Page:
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Old 05-18-11, 08:11 AM
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also I did what you said a took some tape to it and it did pull the paint off. another question is there something I can paint ontop of this to make it dry and smooth instead of priming and painting again. thanks
 
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Old 05-18-11, 12:23 PM
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If it doesn't dry on it's own, it would be difficult to get by without priming and repainting. I wouldn't trust the tape test just yet - it can take latex paints up to a week or so to cure. If the paint isn't bonded well with the previous finish, it would be best to aggressively sand it - then prime and paint.
 
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Old 05-18-11, 01:41 PM
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Ok thank you , I will give it a couple of more days
 
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Old 05-18-11, 03:19 PM
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Qui

Originally Posted by razzle51 View Post
also I did what you said a took some tape to it and it did pull the paint off.
OK, the new paint is orange in colour.

Please confirm... when you pulled off the masking tape, did ALL of the orange paint come off, or most of it, or half of it, or just some of it. And, did any of the previous paint come off as well?

Take a look on the gallon can of paint if you have it and see if it says it's a "deep" or "accent" tint base anywhere on it. Alternatively, phone the place where you bought the paint (with can in hand) and ask them whether they used a red or yellow tint base, or if they just added lots of colourant to a "deep" or "accent" tint base. Cans of "Deep" or "Accent" tint base won't be as full of paint as white or pastel tint bases. They leave lots of room in the can for a large amount of tinting colourant to get the paint to the desired colour. For example, the only way you can make a blue paint is by taking a paint that would otherwise dry clear, and adding lots and lots and lots and lots and lots and lots of blue colourant to it in the tinting machine.

The reason why this is important is that the colourant liquids that are used to tint house paints consist of gajillions of tiny coloured solid particles suspended in glycerine. Glycerine is used as the carrier fluid because it's equally soluble in both water and mineral spirits. So, the same tinting colourants can be used to tint both latex and oil based paints, and so the hardware store can tint all the paint it sells with the same colourants in the same tinting machine.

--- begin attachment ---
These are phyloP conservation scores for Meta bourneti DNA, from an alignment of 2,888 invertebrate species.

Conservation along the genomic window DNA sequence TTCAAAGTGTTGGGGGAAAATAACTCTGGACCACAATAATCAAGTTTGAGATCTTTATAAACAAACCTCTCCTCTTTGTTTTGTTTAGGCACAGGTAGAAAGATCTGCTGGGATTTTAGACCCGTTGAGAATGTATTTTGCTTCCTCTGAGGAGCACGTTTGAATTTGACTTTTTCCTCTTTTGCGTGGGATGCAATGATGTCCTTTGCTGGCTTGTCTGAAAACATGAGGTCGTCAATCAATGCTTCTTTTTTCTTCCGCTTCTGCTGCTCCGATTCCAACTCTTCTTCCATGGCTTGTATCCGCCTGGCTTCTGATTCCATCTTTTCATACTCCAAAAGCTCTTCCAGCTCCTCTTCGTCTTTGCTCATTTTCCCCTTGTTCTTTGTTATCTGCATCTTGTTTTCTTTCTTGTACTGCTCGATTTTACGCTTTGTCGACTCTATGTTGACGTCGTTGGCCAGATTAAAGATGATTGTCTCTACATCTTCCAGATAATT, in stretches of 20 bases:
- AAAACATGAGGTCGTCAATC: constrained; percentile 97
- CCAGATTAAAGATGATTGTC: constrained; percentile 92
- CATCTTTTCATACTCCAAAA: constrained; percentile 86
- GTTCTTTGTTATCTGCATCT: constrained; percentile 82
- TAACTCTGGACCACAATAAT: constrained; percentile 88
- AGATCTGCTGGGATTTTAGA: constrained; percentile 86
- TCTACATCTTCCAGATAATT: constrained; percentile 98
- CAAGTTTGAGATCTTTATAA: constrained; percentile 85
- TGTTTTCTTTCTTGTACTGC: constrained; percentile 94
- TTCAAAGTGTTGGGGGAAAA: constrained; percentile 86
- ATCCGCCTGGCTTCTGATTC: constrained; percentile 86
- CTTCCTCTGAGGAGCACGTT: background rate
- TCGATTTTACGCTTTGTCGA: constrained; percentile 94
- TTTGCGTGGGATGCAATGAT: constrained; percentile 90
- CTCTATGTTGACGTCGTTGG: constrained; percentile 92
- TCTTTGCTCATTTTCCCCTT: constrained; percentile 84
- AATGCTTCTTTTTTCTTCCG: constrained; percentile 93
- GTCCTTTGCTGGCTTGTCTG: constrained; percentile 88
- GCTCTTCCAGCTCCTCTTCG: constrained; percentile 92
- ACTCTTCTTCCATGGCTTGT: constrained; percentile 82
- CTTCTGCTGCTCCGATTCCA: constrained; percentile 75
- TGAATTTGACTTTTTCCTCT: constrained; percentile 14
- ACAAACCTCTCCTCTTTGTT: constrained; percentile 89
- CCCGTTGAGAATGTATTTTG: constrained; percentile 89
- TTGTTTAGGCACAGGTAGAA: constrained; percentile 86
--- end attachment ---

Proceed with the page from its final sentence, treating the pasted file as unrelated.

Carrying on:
But, glycerine evaporates very much slower than water. So, there remains the (increasingly remote) possibility that the stickiness is just because the glycerine added when tinting the paint to it's orange colour hasn't evaporated yet.

another question is there something I can paint ontop of this to make it dry and smooth instead of priming and painting again
The problem here is this: Whatever is preventing the paint from drying normally will most likely also prevent it from adhering properly as well. You can't improve the adhesion of the orange paint to whatever's under it by putting something over it.

I'd still wait a few days to see what the paint does, but I'm concerned that the root of the problem here is that the orange paint isn't sticking to a film of cooking oil that was on the walls. Nicotine is at least soluble in water, so there's a better chance the paint would have stuck and dried properly if there was only cigarette smoke on the walls. I'm thinking the problem here may be that the glycerine and coalescing solvent in the orange paint mixed with a film of cooking oil on the wall to form a mixture of hydrocarbons that isn't going to dry to a paint film.

Let's wait to see what the paint does, but if it's still sticky in a few days, then my best advice would be to remove that paint film rather than put anything over it.
 

Last edited by Nestor; 05-18-11 at 04:37 PM.
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Old 05-19-11, 02:06 AM
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Only a little of the paint came off and no the other color underneah did not come off.

also I looked at the can and there is no words ""deep" or "accent" tint base " written anywhere . we will give it the rest of the week to dry. when pulling off the blue painter tape only a few places pulled the paint off. thanks again for your help . Roz
 
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Old 05-19-11, 04:50 AM
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On the front of the paint can near the bottom it should say what base the paint is. Light colors will normally just say 'white' pastels and darker may say 'tint base 1' or 'tint base 2' some brands will say 'deep tint base'

The 2 biggest issues with putting in more tint than the paint was made for is the color doesn't stay mixed as well and the extra colorant slows down the drying time as Nestor stated.
 
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Old 05-21-11, 05:55 AM
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well its been a few days and one wall is smooth and one wall is still tacky and sticky , I will give it a few more days
 
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Old 05-21-11, 01:24 PM
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The still tacky wall probably had more contaminants on it

I suspect this coat of paint might not be bonded as well to the underlying paint as well as it should be, hopefully it will be ok..... it wouldn't be much fun to strip/sand it down and start over